This place brings back such good memories of me and my grandmother.  In the summers, we would take the bus from my neighborhood in Queens over to Macy's, and we would walk together, arm in arm, admiring all the pretty things.  I miss that so much.

Just a random parking sign, but I loved the detail of the bricks next to the big, graphic letters.

One of my best photography moments.

This was taken on the Leopoldskron Palace grounds in Salzburg, Austria.  Once a family residence of the prince archbishop Firmian in the 18th century, the palace is known for its grounds and the lake on the property.  Its claim to fame was its role in many scenes of The Sound of Music.  Today, the adjacent building on the property is a hotel, where guests can overlook this idyllic lake and walk the pristine grounds. The hotel wasn't any great shakes [I did actually stay there for a night], but it was worth it for the view alone [and the opulent breakfast that was held in the palace ballroom, but that's another story].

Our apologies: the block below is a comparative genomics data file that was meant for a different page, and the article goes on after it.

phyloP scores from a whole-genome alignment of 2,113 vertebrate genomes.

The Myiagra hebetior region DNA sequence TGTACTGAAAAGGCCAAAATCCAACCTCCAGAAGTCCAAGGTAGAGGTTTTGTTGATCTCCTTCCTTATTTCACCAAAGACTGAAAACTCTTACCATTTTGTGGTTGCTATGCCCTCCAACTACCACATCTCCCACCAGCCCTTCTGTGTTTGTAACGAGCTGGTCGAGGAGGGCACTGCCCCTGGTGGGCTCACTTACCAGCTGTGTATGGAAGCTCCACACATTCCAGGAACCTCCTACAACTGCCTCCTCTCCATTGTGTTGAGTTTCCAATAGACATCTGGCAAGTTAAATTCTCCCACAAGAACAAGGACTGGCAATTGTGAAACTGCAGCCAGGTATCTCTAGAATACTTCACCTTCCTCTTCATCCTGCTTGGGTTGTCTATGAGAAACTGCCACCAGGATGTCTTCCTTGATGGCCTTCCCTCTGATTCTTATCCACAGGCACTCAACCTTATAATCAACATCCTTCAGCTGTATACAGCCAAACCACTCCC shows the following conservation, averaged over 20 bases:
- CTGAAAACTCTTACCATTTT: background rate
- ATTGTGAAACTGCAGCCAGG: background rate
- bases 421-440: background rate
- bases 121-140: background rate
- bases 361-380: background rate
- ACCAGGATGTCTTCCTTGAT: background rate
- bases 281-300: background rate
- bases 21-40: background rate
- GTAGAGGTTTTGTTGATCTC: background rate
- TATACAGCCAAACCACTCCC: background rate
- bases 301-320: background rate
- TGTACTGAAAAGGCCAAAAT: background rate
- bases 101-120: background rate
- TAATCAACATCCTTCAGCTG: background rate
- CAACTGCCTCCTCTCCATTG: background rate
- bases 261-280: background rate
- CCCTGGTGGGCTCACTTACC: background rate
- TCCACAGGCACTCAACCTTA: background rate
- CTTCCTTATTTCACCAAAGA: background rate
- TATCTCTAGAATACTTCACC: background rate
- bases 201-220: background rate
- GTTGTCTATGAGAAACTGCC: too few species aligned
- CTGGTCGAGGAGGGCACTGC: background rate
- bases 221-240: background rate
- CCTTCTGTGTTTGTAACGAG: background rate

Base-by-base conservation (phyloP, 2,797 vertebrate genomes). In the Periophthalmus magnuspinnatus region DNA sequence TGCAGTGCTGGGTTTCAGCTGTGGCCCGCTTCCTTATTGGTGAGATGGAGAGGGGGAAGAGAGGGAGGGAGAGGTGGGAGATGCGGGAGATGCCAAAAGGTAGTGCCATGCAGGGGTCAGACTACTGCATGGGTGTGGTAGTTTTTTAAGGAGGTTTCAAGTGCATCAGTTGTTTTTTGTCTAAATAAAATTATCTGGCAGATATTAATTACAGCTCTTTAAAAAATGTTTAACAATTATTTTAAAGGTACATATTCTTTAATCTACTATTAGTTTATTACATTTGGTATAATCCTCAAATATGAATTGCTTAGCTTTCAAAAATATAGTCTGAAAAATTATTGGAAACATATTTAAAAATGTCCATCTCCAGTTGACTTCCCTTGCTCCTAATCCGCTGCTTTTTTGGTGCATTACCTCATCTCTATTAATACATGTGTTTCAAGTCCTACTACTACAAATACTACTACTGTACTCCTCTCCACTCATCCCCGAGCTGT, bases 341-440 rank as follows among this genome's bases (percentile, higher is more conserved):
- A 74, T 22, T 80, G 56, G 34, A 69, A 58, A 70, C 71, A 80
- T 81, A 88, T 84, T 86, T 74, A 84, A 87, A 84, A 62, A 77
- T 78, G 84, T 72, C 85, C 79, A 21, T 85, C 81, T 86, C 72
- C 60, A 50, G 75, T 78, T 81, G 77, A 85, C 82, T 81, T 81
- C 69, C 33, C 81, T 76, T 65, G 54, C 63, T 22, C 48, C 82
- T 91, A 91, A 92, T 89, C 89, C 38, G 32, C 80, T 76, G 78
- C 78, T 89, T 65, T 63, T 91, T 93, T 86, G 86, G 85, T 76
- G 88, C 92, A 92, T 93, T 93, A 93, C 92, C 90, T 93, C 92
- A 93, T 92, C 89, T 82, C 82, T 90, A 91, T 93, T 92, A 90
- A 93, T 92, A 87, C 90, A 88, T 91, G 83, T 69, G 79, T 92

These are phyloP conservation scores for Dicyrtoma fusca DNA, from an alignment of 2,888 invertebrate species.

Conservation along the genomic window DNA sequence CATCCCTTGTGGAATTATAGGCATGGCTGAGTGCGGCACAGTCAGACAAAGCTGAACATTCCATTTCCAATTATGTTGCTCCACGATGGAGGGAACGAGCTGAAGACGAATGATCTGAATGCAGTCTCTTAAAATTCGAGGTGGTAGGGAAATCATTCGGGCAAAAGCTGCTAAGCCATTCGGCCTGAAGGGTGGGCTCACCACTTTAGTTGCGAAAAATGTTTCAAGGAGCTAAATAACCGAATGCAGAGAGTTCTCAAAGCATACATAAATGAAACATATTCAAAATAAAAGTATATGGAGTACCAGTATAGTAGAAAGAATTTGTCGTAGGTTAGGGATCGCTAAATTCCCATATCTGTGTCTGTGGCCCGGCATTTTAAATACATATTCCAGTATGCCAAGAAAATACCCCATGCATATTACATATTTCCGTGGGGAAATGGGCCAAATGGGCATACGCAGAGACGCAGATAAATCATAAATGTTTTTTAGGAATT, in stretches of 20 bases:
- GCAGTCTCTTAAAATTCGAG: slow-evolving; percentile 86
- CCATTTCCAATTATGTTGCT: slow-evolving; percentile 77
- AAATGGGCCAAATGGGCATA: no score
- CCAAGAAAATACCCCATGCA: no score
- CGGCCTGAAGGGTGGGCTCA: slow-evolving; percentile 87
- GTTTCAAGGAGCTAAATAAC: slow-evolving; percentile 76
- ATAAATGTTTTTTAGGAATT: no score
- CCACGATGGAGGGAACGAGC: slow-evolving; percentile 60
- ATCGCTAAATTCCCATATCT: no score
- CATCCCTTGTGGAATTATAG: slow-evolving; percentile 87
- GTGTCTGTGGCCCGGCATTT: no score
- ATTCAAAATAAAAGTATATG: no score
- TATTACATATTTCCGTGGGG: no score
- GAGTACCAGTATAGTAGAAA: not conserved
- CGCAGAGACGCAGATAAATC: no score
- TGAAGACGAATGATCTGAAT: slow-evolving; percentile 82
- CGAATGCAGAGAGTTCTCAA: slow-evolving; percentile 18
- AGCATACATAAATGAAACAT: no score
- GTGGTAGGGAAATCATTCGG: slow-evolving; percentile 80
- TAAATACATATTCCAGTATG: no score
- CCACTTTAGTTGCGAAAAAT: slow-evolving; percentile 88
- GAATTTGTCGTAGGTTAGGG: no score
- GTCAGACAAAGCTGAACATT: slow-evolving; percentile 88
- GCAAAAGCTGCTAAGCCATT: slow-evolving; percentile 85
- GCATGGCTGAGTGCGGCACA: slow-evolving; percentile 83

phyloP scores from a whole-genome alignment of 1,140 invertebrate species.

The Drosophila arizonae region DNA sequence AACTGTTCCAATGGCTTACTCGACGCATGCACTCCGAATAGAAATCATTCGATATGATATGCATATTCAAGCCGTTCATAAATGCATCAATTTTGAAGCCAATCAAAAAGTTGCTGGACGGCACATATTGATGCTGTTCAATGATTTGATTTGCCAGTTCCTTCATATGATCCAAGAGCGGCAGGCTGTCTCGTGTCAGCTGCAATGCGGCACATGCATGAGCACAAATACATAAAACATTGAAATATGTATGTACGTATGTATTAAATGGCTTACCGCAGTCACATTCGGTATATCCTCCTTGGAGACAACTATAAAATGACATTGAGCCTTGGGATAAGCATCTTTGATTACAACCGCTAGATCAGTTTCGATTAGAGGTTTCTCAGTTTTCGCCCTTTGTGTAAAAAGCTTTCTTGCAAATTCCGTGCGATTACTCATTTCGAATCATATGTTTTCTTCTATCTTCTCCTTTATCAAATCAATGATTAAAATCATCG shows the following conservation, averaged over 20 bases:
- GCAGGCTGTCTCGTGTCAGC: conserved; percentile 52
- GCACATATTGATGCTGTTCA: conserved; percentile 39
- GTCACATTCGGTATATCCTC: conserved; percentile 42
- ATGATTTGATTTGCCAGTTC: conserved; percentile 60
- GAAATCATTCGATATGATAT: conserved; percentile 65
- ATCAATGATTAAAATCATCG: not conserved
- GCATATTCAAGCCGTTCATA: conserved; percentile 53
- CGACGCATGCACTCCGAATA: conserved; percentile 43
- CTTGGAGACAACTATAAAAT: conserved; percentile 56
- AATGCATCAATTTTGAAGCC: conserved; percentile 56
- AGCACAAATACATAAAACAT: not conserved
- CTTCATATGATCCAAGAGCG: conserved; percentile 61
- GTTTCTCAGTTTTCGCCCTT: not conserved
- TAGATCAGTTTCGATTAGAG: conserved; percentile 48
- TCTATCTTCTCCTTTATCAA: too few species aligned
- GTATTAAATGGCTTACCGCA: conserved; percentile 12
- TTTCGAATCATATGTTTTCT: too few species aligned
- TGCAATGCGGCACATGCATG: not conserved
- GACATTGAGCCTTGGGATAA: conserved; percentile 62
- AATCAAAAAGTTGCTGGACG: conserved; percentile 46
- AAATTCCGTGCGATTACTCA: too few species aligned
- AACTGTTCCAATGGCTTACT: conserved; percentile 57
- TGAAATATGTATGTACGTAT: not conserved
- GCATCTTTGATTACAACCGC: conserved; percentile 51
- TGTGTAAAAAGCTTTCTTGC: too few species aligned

I love this photo for its composition and symmetry.  The balance between the benches in the foreground, the terra cotta flower pots [one with just a hint of rosy pink color], the ducks in the background and the wash of green from the trees and shrubbery; it was just a perfect little spot. I also love how the lake mimics the foliage in its reflection, like a Monet peeking through the water.